Why? Like the Emergent Church Movement, it was a passing fad. It was a product of the contemporary culture of the time. As Phil Johnson wrote, “those who love [fads] have a clear preference for that which is timely over that which is timeless. Like everything that is dated, it will soon be outdated…they will fade into irrelevance. No ‘contemporary’ movement in history has ever managed to remain contemporary for much more than a generation.”
Perhaps R.C. Sproul said it best:
Billy would unequivocally stress the serious reality of man’s profoundly fallen condition. He made no bones about our being lost in sin and in desperate need of the saving work of Christ. It was a simple sin-and-salvation message that I recall. But even back in the 50’s and 60’s, he would still say ‘Ninety-nine percent of it God does, one percent you do. You have to make the response. Come up here and write your name in the Lamb’s Book of Life,” that kind of language…Billy Graham has always humbly declared that he’s a preacher, not a theologian…I think Billy Graham is a guy who understood the absolute need for personal salvation, the power of the Gospel, preached sin and salvation as faithfully as he knew how his whole life, and was not and never claimed to be a technical theologian.
But I think that some theological defects came through in his preaching, and some of them have their roots in that whole revivalist tradition…I have no problem with somebody preaching the Gospel to mass audiences and call them to repentance and to committing their lives to Christ. The danger that I worry about in the evangelical culture today is that what has happened–through no design of Billy Graham’s, certainly–is that so many folks now understand the way of salvation as walking an aisle, raising a hand, praying the prayers, signing a card. That is, as responding to some particular methodology…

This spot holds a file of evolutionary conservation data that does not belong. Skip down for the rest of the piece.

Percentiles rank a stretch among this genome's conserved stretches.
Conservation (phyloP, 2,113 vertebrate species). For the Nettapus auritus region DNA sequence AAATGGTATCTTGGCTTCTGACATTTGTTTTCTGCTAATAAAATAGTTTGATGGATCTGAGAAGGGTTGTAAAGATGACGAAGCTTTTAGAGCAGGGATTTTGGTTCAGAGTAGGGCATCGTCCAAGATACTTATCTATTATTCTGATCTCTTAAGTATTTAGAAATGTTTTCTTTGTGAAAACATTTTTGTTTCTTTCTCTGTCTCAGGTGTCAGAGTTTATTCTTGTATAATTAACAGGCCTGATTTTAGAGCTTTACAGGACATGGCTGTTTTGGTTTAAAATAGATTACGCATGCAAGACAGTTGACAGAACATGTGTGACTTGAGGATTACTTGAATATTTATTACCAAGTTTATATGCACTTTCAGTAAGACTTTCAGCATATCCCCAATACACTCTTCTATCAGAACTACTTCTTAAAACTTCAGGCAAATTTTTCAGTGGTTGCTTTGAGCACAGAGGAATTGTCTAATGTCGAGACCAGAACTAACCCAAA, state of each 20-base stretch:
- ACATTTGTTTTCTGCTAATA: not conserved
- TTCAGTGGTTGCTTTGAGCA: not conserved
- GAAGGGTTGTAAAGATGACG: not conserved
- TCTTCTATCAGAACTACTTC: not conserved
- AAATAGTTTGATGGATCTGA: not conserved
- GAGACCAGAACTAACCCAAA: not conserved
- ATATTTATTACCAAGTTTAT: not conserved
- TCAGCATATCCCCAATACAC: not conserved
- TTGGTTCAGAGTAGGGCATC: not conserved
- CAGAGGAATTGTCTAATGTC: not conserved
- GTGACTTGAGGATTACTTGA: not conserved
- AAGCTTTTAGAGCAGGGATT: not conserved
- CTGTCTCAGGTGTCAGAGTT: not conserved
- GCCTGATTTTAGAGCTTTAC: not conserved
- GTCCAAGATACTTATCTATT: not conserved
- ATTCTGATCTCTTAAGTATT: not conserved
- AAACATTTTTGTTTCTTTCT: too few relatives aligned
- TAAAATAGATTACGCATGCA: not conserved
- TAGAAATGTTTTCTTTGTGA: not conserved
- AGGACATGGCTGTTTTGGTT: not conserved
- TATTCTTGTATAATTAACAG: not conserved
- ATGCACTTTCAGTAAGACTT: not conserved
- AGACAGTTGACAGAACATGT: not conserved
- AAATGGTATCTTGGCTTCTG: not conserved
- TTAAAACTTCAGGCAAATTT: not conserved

One of my great concerns is that we’ve got to understand the difference between a profession of faith and faith. Everyone who has faith is called to profess faith, but not everybody who professes faith has faith. We are not saved by a profession of faith. A lot of people, it seems to me, in the evangelical world, believe that if they have walked the walk, raised the hand, signed the card – that is, made some kind of methodological profession of faith – that they’re saved. 
When I talk to my kids about Billy Graham, I won’t lionize him. I’m too aware of his theological flubs and unfortunate partnerships, which were predictable results of a faulty, emotion-centered, crowd-building method.
But I will recognize his incredible accomplishments, the many men and women who placed their faith in the cross of Jesus through his ministry, and his faithfulness to minister to world leaders. I won’t question his motives either. We’ll be spurred on by his humility and obvious and public love for Christ.
Despite his incredible fame, Billy Graham embodies Proverbs 10:7, “The memory of the righteous is blessed, but the name of the wicked will rot.” Though Graham would certainly call himself “the chief of sinners,” the memory of Billy Graham is indeed blessed.
 “The Door Interview”, “R.C. Sproul: Willing to Believe,” by Arsenio Orteza